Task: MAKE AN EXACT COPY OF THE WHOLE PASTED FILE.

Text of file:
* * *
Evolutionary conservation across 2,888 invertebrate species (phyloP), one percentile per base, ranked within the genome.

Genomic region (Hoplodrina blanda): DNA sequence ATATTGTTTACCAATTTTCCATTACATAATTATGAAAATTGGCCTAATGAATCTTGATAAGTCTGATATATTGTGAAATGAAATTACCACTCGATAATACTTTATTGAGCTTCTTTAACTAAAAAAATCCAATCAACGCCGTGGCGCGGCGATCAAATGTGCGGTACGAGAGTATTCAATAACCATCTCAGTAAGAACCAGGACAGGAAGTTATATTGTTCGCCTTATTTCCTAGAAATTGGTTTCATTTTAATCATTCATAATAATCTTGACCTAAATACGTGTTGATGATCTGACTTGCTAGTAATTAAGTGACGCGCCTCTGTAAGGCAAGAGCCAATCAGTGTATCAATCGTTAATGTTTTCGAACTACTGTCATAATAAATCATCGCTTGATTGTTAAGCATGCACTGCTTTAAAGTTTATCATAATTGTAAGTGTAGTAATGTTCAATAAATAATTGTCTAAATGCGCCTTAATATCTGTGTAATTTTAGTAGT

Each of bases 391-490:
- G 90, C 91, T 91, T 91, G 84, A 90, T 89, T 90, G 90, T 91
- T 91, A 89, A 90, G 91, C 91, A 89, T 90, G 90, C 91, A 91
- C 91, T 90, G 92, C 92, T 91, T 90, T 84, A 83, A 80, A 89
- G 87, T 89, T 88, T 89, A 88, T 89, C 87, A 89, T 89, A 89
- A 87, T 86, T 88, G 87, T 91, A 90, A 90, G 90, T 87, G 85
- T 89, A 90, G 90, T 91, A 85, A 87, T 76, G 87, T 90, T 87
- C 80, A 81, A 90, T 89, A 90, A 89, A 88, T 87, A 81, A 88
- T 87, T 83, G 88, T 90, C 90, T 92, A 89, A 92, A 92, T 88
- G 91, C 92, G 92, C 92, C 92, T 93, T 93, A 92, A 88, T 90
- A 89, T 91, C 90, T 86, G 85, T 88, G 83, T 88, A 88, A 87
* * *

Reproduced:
Evolutionary conservation across 2,888 invertebrate species (phyloP), one percentile per base, ranked within the genome.

Genomic region (Hoplodrina blanda): DNA sequence ATATTGTTTACCAATTTTCCATTACATAATTATGAAAATTGGCCTAATGAATCTTGATAAGTCTGATATATTGTGAAATGAAATTACCACTCGATAATACTTTATTGAGCTTCTTTAACTAAAAAAATCCAATCAACGCCGTGGCGCGGCGATCAAATGTGCGGTACGAGAGTATTCAATAACCATCTCAGTAAGAACCAGGACAGGAAGTTATATTGTTCGCCTTATTTCCTAGAAATTGGTTTCATTTTAATCATTCATAATAATCTTGACCTAAATACGTGTTGATGATCTGACTTGCTAGTAATTAAGTGACGCGCCTCTGTAAGGCAAGAGCCAATCAGTGTATCAATCGTTAATGTTTTCGAACTACTGTCATAATAAATCATCGCTTGATTGTTAAGCATGCACTGCTTTAAAGTTTATCATAATTGTAAGTGTAGTAATGTTCAATAAATAATTGTCTAAATGCGCCTTAATATCTGTGTAATTTTAGTAGT

Each of bases 391-490:
- G 90, C 91, T 91, T 91, G 84, A 90, T 89, T 90, G 90, T 91
- T 91, A 89, A 90, G 91, C 91, A 89, T 90, G 90, C 91, A 91
- C 91, T 90, G 92, C 92, T 91, T 90, T 84, A 83, A 80, A 89
- G 87, T 89, T 88, T 89, A 88, T 89, C 87, A 89, T 89, A 89
- A 87, T 86, T 88, G 87, T 91, A 90, A 90, G 90, T 87, G 85
- T 89, A 90, G 90, T 91, A 85, A 87, T 76, G 87, T 90, T 87
- C 80, A 81, A 90, T 89, A 90, A 89, A 88, T 87, A 81, A 88
- T 87, T 83, G 88, T 90, C 90, T 92, A 89, A 92, A 92, T 88
- G 91, C 92, G 92, C 92, C 92, T 93, T 93, A 92, A 88, T 90
- A 89, T 91, C 90, T 86, G 85, T 88, G 83, T 88, A 88, A 87